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Nucleic Acids Res. Jan 1, 2001; 29(1): 264–267.

RECODE: a database of frameshifting, bypassing and codon redefinition utilized for gene expression


The RECODE database is a compilation of ‘programmed’ translational recoding events taken from the scientific literature and personal communications. The database deals with programmed ribosomal frameshifting, codon redefinition and translational bypass occurring in a variety of organisms. The entries for each event include the sequences of the corresponding genes, their encoded proteins for both the normal and alternate decoding, the types of the recoding events involved, trans-factors and cis-elements that influence recoding. The database is freely available at http://recode.genetics.utah.edu/.


Recoding is the reprogramming of mRNA translation by localized alterations in the standard translational rules. Recoding is utilized in the expression of a minority of genes in probably all organisms, though the extent of occurrence within organisms is unknown. In known cases the product of recoding is functionally important, but there may exist cases where the importance of recoding does not lie in the encoded protein. Three classes of recoding are known.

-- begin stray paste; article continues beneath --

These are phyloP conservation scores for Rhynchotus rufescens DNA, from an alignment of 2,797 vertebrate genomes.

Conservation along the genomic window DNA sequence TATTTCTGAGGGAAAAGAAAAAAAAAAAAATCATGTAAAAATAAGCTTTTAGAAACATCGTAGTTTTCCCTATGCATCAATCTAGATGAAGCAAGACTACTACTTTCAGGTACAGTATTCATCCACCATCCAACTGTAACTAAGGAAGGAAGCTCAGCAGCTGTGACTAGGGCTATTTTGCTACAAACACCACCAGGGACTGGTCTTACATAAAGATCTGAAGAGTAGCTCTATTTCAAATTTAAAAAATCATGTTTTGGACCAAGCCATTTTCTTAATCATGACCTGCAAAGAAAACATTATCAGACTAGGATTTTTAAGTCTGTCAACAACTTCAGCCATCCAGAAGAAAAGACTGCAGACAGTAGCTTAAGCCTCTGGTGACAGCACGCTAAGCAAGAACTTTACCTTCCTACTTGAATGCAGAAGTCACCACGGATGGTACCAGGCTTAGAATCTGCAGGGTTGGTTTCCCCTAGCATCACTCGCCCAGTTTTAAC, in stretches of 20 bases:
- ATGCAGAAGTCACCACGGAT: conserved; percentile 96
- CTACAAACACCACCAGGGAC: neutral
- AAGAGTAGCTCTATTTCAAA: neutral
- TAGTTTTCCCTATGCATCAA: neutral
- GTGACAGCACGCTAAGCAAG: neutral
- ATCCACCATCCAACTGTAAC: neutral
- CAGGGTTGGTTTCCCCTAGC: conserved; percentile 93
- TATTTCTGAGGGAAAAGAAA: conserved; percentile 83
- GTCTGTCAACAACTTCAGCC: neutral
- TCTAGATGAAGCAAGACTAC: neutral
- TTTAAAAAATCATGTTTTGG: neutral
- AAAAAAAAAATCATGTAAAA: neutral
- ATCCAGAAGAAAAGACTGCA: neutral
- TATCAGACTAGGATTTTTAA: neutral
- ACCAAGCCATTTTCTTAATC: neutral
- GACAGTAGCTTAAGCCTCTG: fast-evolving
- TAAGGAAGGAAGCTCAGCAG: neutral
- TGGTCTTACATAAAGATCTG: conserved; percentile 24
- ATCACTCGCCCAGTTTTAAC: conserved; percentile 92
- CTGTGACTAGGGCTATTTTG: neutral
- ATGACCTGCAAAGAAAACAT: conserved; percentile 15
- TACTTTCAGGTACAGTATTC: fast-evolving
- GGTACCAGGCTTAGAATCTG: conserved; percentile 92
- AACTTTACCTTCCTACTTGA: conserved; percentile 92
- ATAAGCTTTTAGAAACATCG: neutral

(i) Frameshifting at a particular site can yield two protein products from one coding sequence or one protein product from two overlapping open reading frames (ORFs). In some cases a set ratio of two products is important and in other cases frameshifting has a regulatory purpose. In the latter the level of frameshifting is influenced by the concentration of proteins or other factors present during translation. The known cases of frameshifting where the product is utilized involve shifts of one base, either +1 or –1 (but shifts of two bases have been demonstrated in artificial systems and changes of reading frame may also occur with bypassing).